The EV Paradigm Shift? Electric vehicles from Big Auto first appeared 5 years ago, with the introduction of the Nissan Leaf, and the new Tesla. Now Telsa rivals GM for a spot as a top auto maker, and almost all automakers are following Nissan with 100% electric versions in their fleets. Canada had 30,000 plug in EVs sold by the end of 2016, with the growth curve looking similar to the growth of the solar installations!
How does the transition to EVs effect the solar industry? Very positively so far. In Victoria a significant number of solar systems have been installed on home for EV buyers. Institutions are adding solar to EV charge stations to offset the new loads. And environmental consciousness is helping EV buyers account for the source of their energy.
PV = EV? Show me the math!
A new Nissan Leaf has a 30kWh battery, and a “nominal” range of 172km. A longer range Tesla Model S, with a 100kWh battery, has a driving range of 594km. EPA rated energy consumption ranges from 18.7 kWh to 23 kWh per 100 km respectively.
A typical residential solar installation is between 2 and 10kW of PV modules. The annual solar production per kW ranges from 1000 to 1390kWh. So, each kilowatt of PV installed equates to powering a vehicle for 5000 to 7000km per year, depending on vehicle and location. If we take a driving range of 5000 km per kilowatt of PV panels, then rooftop solar can provide:
Typical EV Solar Systems
2000 watts = 10,000 km per year
5000 watts = 25,000 km per year
Net Metering stores solar energy
A typical family day begins with unplugging the EV, driving to work or shuttling kids to activities, and after the day is done, plugging back in. So EV charging typically takes place in the evening.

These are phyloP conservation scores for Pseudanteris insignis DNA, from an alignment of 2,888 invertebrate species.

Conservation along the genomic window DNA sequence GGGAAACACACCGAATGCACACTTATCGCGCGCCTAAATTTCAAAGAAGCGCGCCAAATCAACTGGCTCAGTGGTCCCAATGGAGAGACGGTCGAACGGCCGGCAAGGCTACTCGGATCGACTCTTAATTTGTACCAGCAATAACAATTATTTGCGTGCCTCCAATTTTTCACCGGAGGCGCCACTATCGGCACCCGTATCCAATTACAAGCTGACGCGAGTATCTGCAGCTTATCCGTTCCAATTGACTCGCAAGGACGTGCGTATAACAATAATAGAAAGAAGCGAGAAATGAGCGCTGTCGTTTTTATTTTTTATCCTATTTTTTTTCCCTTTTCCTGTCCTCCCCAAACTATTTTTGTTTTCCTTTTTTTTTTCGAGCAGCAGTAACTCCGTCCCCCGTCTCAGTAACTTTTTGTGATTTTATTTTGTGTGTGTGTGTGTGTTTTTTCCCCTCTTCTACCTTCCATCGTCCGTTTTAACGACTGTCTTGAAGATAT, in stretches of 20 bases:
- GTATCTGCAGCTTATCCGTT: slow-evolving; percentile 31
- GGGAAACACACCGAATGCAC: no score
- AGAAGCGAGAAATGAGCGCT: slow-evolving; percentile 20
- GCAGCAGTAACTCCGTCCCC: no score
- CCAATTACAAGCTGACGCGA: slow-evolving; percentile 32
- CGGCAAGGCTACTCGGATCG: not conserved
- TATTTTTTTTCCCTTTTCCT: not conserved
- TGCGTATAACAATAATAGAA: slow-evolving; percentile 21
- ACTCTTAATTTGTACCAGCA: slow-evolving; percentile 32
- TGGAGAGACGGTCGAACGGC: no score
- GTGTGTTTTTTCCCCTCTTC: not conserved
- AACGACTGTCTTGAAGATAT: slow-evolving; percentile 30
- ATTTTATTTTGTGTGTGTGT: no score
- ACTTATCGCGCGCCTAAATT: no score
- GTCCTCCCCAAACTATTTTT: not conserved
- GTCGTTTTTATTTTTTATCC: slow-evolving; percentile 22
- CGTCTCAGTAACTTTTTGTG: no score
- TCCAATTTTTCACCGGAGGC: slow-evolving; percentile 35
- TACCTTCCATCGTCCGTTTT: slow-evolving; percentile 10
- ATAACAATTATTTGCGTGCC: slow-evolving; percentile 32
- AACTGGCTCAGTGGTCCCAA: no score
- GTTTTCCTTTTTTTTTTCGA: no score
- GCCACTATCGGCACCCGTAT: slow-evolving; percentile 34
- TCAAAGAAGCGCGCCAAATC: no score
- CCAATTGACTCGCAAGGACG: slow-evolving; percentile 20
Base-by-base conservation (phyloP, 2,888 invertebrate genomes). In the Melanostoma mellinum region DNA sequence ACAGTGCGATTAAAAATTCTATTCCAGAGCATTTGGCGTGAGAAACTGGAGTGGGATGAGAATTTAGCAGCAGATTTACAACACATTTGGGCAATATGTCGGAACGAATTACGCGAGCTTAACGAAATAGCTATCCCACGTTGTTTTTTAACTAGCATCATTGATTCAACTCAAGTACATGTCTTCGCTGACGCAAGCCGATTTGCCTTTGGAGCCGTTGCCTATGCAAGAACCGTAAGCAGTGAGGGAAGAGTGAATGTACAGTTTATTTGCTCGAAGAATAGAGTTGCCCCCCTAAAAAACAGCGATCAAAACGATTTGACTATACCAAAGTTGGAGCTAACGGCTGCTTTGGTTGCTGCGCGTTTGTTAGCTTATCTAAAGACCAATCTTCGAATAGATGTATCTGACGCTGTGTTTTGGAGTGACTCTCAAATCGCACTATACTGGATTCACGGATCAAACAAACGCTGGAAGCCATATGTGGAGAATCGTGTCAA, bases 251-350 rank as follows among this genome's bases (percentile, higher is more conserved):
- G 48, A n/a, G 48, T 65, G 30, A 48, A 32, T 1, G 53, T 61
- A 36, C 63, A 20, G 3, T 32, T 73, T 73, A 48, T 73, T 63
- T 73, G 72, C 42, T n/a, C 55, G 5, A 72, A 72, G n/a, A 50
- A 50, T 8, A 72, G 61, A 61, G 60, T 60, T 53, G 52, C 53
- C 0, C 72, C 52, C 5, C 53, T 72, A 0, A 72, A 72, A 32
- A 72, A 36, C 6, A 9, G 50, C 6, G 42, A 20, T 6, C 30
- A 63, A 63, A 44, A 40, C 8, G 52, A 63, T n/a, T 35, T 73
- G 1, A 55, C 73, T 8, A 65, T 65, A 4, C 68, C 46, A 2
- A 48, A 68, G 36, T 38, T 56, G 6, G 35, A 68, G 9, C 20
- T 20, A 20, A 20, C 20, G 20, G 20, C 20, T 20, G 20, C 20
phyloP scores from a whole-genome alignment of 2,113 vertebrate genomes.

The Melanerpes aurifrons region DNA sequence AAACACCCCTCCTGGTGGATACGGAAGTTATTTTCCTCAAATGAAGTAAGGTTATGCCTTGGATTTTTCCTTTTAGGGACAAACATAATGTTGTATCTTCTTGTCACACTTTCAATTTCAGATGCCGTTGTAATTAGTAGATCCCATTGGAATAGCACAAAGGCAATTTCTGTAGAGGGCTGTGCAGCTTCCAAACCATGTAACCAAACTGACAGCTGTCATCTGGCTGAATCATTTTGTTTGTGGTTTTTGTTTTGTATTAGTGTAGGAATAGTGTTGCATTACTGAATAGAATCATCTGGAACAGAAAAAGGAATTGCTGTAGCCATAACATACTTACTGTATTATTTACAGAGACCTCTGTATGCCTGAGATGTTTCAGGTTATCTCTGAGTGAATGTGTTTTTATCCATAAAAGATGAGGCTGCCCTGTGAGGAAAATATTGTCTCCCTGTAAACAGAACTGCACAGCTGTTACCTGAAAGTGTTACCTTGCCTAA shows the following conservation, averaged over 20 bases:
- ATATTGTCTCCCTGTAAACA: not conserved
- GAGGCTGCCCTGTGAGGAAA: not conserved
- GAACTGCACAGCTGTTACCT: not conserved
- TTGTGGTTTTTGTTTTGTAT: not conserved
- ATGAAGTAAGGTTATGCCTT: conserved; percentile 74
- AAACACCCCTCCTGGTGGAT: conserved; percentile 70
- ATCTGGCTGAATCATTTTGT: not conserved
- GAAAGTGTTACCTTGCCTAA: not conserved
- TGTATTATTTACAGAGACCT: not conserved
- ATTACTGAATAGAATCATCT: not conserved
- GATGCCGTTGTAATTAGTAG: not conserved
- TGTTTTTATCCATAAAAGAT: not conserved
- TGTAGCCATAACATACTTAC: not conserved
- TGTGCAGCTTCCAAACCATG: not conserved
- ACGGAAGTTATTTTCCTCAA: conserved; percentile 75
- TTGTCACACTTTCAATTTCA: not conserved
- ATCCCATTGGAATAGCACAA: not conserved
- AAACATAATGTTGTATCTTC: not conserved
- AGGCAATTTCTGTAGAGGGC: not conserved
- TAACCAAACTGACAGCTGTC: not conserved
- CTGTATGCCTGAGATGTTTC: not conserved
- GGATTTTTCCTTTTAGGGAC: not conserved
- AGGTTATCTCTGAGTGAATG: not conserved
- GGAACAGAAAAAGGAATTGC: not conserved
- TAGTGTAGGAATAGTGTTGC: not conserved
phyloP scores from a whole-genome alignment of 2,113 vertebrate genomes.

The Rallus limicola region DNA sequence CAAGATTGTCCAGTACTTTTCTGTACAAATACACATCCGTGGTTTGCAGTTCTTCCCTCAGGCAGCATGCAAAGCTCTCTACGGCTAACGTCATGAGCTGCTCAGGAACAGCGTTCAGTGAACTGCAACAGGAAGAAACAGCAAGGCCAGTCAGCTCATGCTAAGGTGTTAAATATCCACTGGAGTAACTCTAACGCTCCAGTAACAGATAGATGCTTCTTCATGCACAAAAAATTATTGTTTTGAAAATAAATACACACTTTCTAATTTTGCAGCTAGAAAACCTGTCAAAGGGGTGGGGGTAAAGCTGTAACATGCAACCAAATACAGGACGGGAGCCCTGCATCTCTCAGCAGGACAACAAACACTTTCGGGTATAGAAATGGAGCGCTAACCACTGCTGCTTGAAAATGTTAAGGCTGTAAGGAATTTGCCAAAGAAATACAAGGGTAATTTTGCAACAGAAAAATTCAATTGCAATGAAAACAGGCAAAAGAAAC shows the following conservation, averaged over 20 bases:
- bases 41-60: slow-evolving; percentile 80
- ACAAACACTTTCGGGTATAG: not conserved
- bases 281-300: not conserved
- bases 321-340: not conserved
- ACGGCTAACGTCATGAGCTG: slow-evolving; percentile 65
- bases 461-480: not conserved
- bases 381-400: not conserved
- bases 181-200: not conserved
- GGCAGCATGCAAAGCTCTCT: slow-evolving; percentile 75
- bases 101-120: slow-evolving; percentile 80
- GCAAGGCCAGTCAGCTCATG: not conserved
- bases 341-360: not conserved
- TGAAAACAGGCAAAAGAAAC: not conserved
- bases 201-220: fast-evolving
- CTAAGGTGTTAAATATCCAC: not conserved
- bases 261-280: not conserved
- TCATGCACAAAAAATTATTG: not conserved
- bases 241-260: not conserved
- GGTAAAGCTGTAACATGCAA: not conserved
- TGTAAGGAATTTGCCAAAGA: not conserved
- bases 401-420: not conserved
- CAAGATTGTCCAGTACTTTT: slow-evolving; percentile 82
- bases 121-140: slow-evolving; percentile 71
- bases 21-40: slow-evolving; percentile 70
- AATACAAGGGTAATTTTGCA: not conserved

If a customer installs solar to offset EV driving, they will take advantage of the utility’s Solar Net Metering Programs. These allow the solar power generated during the day to be effectively stored for customers, and then wheeled back to them in the evening. This is done in the form of a kilowatt hour credit (net metering) or a dollar amount credit against the bill (net billing).
PV solves the “Where does my electricity come from” dilemma
EV buyers have already paid more for a vehicle with a gas engine to achieve emissions free driving. But many provinces have a coal/nuclear mix. Adding more loads to electric bills is costly, and questions arrive about the cleanliness of the electrical grid.
Solar is a natural fit. First, it’s possible to offset 100% of the driving kilometers with solar, so that the net annual impact of the EV to the utility bill will be zero. Second, there’s no question about the GHG content of a PV system. Free electricity and guilt-free driving!
We are watching EVs carve out a significant share of the automotive sector. Now the solar industry can help offset the need for more electricity, and EV owners are part of the answer. The Solar+EV Paradigm shift?